Part of Jurmala, connected with the rest of Jurmala and Riga by and electric railway and the Riga-Ventspils highway. 44 km from Riga.
Historically the Kemeri territory has for many years been part of Kurzeme (part of the Kurzeme duchy), whilst the rest of Jurmala formed part of the province of Vidzeme and was strongly influenced by Riga in its development.
Kemeri is situated 6 km from the sea, it lies in the midst of lakes and swamps, rich in sulfuric springs. Its development is accordingly connected with the medicinal properties of the sulfuric water contained in the swamps. These properties have been known already in the 18th and the beginning of the 19th century among the local population who used the "Holy springs" for medical purposes. Peoplefrom the higher circles of Kurzeme used to come here to get rid of their illnesses. They were received by the foresters and were put up in their houses and bathe in the healing water brought from the swamps. One of the foresters was called Kemers, and the swamp, later also the place were name after him.
There are more than 30 springs with sulfuric water in the Kemeri health resort as well a lot of medicinal peat and sapropelic mud (in the Kanieru lake). In 1997 the Kemeri National Park was established.
The mineral waters of Kemeri were first analyzed chemically in Petersburg, in 1801. They were later investigated by D.Grindel, who published his results. The first state bathing establishment was opened in 1838 on state-owned ground granted by Tsar Nikolai I for sulfur-containing water treatment. That year may be considered as the year of the foundation of the health resort. We see thus, that Kemeri developed from the very beginning as a balneological resort, the care of which was undertaken by the state. The Kemeri resort was a rather popular one in the Russian Empire. In 1912 a direct railway link was created between Moscow and Kemeri. The connection with the beach of Jaunkemeri was provided by means of an electric street car.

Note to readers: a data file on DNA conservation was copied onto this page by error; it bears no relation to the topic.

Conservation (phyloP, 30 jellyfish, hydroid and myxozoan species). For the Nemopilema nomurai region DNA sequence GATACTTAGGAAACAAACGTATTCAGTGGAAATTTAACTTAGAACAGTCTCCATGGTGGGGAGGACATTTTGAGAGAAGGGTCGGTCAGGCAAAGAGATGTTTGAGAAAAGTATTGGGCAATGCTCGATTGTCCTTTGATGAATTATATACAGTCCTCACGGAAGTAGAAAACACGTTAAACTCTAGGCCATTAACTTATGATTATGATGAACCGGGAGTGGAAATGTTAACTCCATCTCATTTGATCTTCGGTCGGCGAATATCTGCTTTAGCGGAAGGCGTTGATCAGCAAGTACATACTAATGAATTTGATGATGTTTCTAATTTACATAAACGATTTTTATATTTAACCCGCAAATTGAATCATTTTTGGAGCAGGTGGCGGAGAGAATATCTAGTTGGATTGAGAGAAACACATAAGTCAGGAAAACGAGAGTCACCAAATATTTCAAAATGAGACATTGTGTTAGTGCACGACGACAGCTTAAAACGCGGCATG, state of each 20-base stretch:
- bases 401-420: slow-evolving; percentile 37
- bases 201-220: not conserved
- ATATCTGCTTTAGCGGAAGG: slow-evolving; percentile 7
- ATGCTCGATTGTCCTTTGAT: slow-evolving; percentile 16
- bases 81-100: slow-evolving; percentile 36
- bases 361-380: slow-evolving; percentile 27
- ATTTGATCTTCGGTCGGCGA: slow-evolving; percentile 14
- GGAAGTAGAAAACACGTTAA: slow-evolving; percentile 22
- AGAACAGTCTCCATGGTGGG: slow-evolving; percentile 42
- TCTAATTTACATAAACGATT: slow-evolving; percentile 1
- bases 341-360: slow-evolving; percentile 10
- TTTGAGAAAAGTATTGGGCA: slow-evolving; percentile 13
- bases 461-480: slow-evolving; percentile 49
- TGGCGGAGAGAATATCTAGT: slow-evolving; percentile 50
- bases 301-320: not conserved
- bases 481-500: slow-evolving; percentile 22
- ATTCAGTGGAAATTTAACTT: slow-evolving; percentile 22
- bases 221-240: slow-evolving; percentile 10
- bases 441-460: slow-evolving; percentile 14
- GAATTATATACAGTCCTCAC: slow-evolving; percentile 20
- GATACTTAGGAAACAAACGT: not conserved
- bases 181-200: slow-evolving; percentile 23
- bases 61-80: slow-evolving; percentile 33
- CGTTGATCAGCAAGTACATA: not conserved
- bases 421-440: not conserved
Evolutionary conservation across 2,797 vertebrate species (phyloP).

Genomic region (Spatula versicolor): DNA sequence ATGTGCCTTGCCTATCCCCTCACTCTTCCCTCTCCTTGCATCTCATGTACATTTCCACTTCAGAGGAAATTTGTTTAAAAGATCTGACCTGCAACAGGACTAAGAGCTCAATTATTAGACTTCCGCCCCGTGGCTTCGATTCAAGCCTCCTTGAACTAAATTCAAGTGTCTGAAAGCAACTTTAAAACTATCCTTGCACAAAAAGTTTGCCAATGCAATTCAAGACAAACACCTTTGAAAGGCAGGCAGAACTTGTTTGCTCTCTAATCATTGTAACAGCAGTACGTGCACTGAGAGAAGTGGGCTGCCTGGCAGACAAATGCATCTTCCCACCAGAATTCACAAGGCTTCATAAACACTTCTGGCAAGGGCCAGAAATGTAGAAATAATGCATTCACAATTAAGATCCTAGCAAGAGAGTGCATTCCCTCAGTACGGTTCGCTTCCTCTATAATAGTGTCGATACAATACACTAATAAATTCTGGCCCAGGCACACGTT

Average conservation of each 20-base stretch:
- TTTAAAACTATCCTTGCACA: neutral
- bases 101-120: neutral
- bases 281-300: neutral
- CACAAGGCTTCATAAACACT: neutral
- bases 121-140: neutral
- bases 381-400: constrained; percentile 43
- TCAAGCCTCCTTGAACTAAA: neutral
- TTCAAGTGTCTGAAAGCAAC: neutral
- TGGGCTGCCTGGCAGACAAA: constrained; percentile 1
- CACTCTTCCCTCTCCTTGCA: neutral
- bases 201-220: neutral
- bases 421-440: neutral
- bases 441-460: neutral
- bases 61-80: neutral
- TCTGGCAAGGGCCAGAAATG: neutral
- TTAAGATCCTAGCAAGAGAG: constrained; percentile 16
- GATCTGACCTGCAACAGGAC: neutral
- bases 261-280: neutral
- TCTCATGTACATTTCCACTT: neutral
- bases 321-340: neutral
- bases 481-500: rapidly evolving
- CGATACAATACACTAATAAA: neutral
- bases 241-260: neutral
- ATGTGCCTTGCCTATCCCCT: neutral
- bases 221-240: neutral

During World War I the district of Kemeri and the Tireli swamp was the scene of active military activity (the Latvian riflemen fought against the troops of Bermont there), and the resort was destroyed. However, life came back into tha place pretty soon. In 1928 town status was bestowed on Kemeri. Alongside with Sigulda it became a place favoured by the inhabitants of Riga as a resting place.
In the thirties large-scale building improvement work was carried out. In 1936 the Kemeri hotel was opened (architect E.Laube, which became popular not only in Latvia, but also abroad. Members of the Swedish royal family lived there during the thirties.
During Soviet rule the hotel was transformed into a sanatorium with 300 places. Nerve disease, as well as diseases of joints, bones and muscles were treated there. There was a total of almost 10 sanatoriums with about 100 doctors. A resort polyclinic offering treatment with sulphuring water and mud baths also functioned.
An electrified railway line to Kemeri was opened in October 1951.Kemeri stopped being a town in 1959, becoming a part of Jurmala. A resort-house, a concert platform, a cinema, and a library functioned at present the popularity of Kemeri has diminished. The building of the large sanatorium is under reconstruction. There is also a middle school in Kemeri.